She has dozens of songs started, but some of them are probably pretty sophomoric, because she didn’t have the training. But she’s getting the training, and she’s practicing – in the mornings she pulls out a notebook while her mind is fresh and she writes for ten minutes. She is reading books on lyrics. I’m sure she’s already improved, and over time her songwriting will only mature.
Just like blogging – when I started blogging I thought I was freaking awesome, but I’m coming up on my five year anniversary and I know my blog posts have gotten better. I didn’t go to blogging school, but I have been at it, writing almost 2,000 posts in the last five years. I’m experimented, played, tried and just plain written, and I can only hope that my posts are more meaningful, more impactful, and just plain better.
So, could the formula for getting proficient at something be:
proper instruction + plenty of practice = profiency
About Sam – she’s really good. She self-taught herself to play this song (we need to get a recording up on youtube):
A few months ago I was at a network meeting and we were giving our 30 second pitches. The guy before me said he was a “public speaker.” When it was my turn I said “I’m a professional speaker, which means I get paid to speak.”
Big difference, in my mind, between a public speaker and a professional speaker.
A friend sent me an email about getting paid to speak … here is parts of the email and my responses:
>> [This is in regards to someone who is] the author of a best-selling book.
>> she was bemoaning speaking engagements she does being free.
Free isn’t all that bad – there are times, and reasons, to do free. For example, if you have a method to get email addresses of people in the audience you will build a prospect database…
>> She was saying that corporates that she speaks to always put really strict constraints on her talks/presentations.
If she has a problem with it, and she isn’t getting value out of the opportunity, then she has to say NO. SHE has the cookie… it is her decision to agree to speak.
>> For instance, she can’t sell her book
Most books sold in the back of the room make very little money anyway. Assume she gets $10/book (which is not usual – especially if she didn’t self-publish) and she sells 100 books (that is not easy to do) – she gets a mere $1,000 … not much money.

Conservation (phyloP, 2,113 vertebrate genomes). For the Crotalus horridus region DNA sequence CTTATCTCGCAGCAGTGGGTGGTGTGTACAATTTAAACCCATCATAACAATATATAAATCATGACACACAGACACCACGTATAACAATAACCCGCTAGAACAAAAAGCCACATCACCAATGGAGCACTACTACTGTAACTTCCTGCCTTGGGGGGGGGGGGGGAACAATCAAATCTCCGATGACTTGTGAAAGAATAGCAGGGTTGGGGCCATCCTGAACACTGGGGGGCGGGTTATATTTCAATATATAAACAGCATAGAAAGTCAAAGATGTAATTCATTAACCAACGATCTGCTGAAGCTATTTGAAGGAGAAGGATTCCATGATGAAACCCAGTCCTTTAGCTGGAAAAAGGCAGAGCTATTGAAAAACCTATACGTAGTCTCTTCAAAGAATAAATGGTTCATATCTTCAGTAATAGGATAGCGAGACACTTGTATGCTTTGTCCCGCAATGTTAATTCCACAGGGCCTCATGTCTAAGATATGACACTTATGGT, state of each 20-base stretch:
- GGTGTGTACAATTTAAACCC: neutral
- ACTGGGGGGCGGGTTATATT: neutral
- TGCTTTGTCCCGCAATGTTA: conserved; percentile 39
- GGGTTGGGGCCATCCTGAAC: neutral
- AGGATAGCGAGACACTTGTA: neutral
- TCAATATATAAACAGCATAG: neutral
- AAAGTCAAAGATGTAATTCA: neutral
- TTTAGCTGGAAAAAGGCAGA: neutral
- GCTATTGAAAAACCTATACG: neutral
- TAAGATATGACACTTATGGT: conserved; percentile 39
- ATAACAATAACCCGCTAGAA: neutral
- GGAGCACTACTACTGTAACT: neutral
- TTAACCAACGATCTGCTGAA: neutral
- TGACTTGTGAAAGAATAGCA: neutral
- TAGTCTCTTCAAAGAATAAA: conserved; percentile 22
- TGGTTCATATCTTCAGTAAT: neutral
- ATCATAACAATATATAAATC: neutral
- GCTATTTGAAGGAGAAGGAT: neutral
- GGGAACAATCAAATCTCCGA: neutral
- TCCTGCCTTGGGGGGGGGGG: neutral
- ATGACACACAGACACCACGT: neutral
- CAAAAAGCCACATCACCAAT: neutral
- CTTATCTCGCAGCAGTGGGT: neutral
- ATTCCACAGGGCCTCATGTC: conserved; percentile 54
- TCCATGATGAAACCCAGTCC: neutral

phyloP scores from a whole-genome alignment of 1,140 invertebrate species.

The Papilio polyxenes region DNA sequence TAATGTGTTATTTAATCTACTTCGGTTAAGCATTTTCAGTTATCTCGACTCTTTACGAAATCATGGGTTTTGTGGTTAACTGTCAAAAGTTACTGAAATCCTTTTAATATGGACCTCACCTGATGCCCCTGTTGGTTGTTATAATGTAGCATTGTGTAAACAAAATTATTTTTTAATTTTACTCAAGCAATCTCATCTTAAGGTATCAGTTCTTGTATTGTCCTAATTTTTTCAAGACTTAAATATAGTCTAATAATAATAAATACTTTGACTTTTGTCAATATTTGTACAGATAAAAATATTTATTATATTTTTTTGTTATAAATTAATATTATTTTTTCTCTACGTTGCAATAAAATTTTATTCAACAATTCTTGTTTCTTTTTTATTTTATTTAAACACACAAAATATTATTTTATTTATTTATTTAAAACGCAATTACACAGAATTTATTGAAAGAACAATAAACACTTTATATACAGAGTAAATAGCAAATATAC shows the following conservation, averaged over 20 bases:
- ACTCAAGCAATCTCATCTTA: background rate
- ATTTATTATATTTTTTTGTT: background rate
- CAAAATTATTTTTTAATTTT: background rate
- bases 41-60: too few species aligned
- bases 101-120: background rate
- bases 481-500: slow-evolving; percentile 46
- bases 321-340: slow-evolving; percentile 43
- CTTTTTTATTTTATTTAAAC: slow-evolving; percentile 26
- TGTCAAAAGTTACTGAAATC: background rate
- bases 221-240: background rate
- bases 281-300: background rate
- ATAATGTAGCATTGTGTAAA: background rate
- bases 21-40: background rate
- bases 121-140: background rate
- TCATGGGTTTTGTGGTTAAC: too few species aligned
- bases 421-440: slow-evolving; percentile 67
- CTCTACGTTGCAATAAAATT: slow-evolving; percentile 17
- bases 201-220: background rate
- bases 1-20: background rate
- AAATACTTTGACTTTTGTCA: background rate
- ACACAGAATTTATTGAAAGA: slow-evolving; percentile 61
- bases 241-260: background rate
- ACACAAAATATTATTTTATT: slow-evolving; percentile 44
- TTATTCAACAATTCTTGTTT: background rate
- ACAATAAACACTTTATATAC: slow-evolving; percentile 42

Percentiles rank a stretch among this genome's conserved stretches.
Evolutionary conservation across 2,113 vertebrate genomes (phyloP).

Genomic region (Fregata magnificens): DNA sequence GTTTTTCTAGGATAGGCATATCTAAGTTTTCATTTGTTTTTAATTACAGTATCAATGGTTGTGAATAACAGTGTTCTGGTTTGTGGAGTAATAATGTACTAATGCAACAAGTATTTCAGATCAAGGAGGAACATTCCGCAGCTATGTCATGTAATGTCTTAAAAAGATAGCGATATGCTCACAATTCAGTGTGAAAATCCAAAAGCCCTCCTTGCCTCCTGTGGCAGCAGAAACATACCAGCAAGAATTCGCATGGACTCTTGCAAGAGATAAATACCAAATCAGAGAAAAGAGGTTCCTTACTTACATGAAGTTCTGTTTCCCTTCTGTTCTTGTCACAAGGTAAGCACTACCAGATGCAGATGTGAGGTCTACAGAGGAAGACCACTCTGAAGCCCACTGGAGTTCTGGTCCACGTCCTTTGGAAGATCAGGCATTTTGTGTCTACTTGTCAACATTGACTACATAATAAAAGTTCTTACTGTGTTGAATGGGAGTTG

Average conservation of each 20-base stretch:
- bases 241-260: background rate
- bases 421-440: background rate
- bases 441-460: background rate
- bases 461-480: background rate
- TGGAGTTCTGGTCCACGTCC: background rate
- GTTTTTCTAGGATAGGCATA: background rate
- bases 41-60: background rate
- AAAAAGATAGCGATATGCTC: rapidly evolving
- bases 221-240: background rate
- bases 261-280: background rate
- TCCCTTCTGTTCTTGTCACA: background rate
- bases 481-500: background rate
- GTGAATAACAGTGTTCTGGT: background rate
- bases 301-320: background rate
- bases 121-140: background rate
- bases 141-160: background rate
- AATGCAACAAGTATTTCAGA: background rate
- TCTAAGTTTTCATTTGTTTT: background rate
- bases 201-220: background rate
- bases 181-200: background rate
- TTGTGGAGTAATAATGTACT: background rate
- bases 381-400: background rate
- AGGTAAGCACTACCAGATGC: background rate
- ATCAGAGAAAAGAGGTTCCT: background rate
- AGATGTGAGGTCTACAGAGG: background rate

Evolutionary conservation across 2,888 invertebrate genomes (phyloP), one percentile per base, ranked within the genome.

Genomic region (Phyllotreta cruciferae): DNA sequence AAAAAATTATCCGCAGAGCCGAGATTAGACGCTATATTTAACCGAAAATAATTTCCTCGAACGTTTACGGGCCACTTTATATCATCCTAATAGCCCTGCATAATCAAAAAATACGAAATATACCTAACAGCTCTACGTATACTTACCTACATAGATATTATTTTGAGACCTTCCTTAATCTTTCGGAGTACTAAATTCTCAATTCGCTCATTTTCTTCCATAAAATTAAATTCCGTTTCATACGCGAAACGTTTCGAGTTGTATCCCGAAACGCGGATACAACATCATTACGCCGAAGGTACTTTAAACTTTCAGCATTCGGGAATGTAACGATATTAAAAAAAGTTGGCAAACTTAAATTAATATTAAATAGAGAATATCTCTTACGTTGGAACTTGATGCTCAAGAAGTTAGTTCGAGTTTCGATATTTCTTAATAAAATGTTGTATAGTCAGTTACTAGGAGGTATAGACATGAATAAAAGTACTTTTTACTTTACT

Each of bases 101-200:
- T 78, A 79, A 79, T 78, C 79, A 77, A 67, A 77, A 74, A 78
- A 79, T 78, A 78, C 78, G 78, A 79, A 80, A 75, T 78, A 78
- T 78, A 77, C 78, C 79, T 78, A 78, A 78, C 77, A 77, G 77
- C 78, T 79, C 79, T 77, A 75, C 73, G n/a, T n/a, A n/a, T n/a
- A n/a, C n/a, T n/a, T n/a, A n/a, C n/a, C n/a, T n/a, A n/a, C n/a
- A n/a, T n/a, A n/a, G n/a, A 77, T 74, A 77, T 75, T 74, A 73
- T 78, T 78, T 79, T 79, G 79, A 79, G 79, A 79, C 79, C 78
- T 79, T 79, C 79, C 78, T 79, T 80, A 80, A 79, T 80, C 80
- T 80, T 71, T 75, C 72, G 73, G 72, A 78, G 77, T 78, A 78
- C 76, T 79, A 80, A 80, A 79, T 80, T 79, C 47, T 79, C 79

>> or any product at the end
There is a lot of opportunity to make money on non-book products… does she have high-margin products that she could sell? If so… (read on :))
>> and she has to pay her own way to get there and she gets no fee etc.
It sounds to me she is making bad business decisions. No fee, no opportunity to sell and she pays expenses? What does she get out of the engagement… does she get “her name out there?” That doesn’t put food on the table.
>> … I remember you a few years back now when you said that you’d just gulped, added a few zeros to your speaking engagement fee and they accepted it without blinking.
My first paid speaking engagement was priced at the same price I charge right now. I doubled my rate for a while but that was because I was getting over-booked… I went back to my normal rate once my schedule calmed down.
I did, however, get solid advice from Andy Sernovitz to triple my rates – not necessarily my speaking rates … but I love the advice for various reasons.
>> So I’m thinking; how is there such a difference?
It is a matter of her saying: My fee is $x,xxx plus expenses, and then quietly waiting for a response. If they say no, that’s fine. Her time is valuable and I’d argue that one speaking engagement eats up at least four hours of her day. She can’t do that for free. If they want to negotiate down she has a business decision to make… which she can do on a case-by-case basis. But speaking for free, especially if she is a best-selling author, is a great disservice to her capability, knowledge, experience, etc.
>> Is it the groups that you speak to are different corporate groups than her?
I don’t know where she is getting asked to speak but I’ve gotten fees from places/organizations that others said don’t pay. SHE has the cookie… she has to make a business decision. She has to respect her abilities, and what she brings to the table, enough to say “my time and experience merits $x,xxx,” and if they don’t want her for that then that is fine – she can work on other revenue-generating projects and pass up an opportunity to lose money.